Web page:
A strong connection with an anesthesiologist at the mechanic shop he worked in inspired Chris Graham to pursue nursing school, but little did he know that years later, he would inspire his son to do the same thing.
Graham, a 48-year-old resident of Baton Rouge, walked across the stage to graduate from Our Lady of the Lake College in 1999, and a few weeks ago, his second son, Stefin, accomplished the same feat when he received his diploma from the newly dubbed Franciscan Missionaries of Our Lady University.
Chris serves as the director of Nursing at Jefferson Oaks Behavioral Health, and Stefin has been hired to work in the intensive care unit at Our Lady of the Lake Hospital.
In 1995, Chris was working at BMW of North America as a mechanic, married to a schoolteacher and the proud father of two sons, but he knew that eventually he wanted to pursue another career path.
Although he didn’t know exactly which field he would pursue, Chris began taking prerequisite courses at night while working a 40-plus hour workweek at the mechanic shop.
It wasn’t until he struck up a relationship with a local anesthesiologist who became a regular at the shop that he decided to turn toward the medical field.
“I said, ‘Doc, I can’t go to nursing school with these kids,’ and he said, ‘Aw, yeah you can. Just put your mind to it.’ Long story short, I ended up registering at Our Lady of the Lake College, and in 1996, I took my first nursing class,” Chris said.
Being accepted into the program was only the first of many hurdles he had to overcome on the long road to graduation.
“Once I got accepted into nursing school, we had two more children,” said Chris. “My wife, Jeri, was a full-time teacher, and I quit working for BMW North America and put all my efforts into nursing school. At that point, I became a stay-at-home dad, and we went from having my six-digit salary to living on a teacher’s salary, which was tough with four kids and a house. Somehow, we got through it, though, and I love what I do.”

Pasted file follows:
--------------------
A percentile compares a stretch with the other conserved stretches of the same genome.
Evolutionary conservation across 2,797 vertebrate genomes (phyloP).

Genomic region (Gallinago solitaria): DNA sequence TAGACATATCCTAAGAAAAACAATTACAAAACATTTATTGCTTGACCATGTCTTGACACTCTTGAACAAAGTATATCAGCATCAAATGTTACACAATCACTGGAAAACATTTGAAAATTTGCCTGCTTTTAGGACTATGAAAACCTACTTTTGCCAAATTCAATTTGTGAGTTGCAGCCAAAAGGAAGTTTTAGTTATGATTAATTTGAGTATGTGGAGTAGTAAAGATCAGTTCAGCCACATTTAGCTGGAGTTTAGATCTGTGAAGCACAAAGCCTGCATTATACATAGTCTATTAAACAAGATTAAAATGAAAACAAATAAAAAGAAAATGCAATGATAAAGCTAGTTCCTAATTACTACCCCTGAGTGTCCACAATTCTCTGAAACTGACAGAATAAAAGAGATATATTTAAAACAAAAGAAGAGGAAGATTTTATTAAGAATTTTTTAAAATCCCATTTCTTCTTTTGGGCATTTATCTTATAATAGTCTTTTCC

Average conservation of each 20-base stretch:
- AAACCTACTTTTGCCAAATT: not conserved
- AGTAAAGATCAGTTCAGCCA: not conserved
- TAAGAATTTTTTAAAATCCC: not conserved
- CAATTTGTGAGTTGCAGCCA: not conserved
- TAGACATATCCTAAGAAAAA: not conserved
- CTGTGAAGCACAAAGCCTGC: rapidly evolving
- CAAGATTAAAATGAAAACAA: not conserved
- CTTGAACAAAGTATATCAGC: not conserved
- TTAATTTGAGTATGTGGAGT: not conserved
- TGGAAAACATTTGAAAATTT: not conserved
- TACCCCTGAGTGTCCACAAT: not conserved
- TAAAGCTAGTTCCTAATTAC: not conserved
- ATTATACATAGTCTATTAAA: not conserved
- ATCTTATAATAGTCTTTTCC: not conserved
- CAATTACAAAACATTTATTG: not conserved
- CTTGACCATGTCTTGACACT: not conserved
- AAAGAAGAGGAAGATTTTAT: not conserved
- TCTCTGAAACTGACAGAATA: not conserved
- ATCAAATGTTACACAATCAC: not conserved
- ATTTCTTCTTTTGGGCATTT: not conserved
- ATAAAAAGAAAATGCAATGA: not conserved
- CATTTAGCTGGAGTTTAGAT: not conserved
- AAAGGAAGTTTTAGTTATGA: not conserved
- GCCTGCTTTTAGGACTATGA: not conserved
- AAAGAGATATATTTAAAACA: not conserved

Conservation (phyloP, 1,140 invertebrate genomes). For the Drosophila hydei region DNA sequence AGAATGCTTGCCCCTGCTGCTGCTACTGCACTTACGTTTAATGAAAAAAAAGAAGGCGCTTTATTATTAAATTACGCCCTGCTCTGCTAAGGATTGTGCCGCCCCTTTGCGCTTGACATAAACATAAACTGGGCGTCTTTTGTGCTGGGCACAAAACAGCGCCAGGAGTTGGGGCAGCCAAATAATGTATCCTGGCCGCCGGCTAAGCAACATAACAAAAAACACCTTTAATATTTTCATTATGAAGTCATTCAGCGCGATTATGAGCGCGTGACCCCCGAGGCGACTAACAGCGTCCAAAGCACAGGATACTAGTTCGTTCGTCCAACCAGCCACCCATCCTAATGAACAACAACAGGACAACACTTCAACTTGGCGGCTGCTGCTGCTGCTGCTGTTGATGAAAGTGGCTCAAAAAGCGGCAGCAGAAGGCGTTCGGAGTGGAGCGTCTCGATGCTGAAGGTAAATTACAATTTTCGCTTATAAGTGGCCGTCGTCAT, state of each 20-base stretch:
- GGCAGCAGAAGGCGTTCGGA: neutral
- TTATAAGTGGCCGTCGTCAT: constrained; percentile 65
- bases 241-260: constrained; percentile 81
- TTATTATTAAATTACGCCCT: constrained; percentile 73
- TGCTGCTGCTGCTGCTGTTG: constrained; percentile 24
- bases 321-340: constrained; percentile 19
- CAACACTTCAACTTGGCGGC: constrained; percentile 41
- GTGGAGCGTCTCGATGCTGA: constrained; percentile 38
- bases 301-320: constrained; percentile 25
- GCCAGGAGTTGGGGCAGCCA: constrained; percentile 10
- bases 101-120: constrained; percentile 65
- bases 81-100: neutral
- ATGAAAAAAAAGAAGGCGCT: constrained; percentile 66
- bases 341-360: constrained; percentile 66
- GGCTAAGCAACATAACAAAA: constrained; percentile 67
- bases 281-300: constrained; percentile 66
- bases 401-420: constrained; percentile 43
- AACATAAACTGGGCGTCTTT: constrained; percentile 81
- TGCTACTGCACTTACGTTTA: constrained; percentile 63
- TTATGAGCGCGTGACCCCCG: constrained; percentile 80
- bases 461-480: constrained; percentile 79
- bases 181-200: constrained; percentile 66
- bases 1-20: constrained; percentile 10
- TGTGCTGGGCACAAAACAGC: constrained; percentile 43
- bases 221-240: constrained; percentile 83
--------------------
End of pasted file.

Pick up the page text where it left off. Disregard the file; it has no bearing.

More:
Chris’ hard work did not go unnoticed, since he was the first person to receive the Dr. John Beven Award for graduates who exemplify the art and science of nursing, and years later his second son, Stefin, chose to pursue the same career path.
Stefin said, “I was maybe 8 or 9 years old when my dad graduated from nursing school, and I didn’t realize what a big feat that was until I was older. He didn’t just have me, he was also taking care of my two younger brothers and my older brother, so he graduated nursing school with four kids.”
Although watching his dad was inspiring, for Stefin, the decision to pursue nursing was solidified while doing service hours as a high school senior.
Stefin said, “When I was in high school, I had to do service hours, and my dad helped me get those by bringing me with him to work. He worked in a surgery center, and I would go with him to see the patients. I loved seeing what he did as a nurse, and I felt like that was the type of trade I could enjoy and pursue.”
Growing up, Stefin always felt drawn toward caretaking roles, so the unit he chose to work on was a natural fit for him.
Stefin said, “I feel like I was always called to be a caregiver to other people, and my faith teaches me that in serving others we are served. About halfway through school, we did our ICU rotations, and I really fell in love with it. You get to take care of the most vulnerable patients who often can’t speak for themselves.”
The nursing legacy of the Graham family will be continued when the fourth Graham son, 18-year-old Austin, starts classes in the fall at Franciscan Missionaries of Our Lady University.
For Chris, seeing his sons follow in his footsteps is an honor unmatched by little else.
Chris said, “It makes you wonder: Did they mimic and learn from me, and did I help to encourage this somehow? I teach my children to go after their own aspirations, not what other people tell them to do, so it’s been humbling to see them pursue nursing.”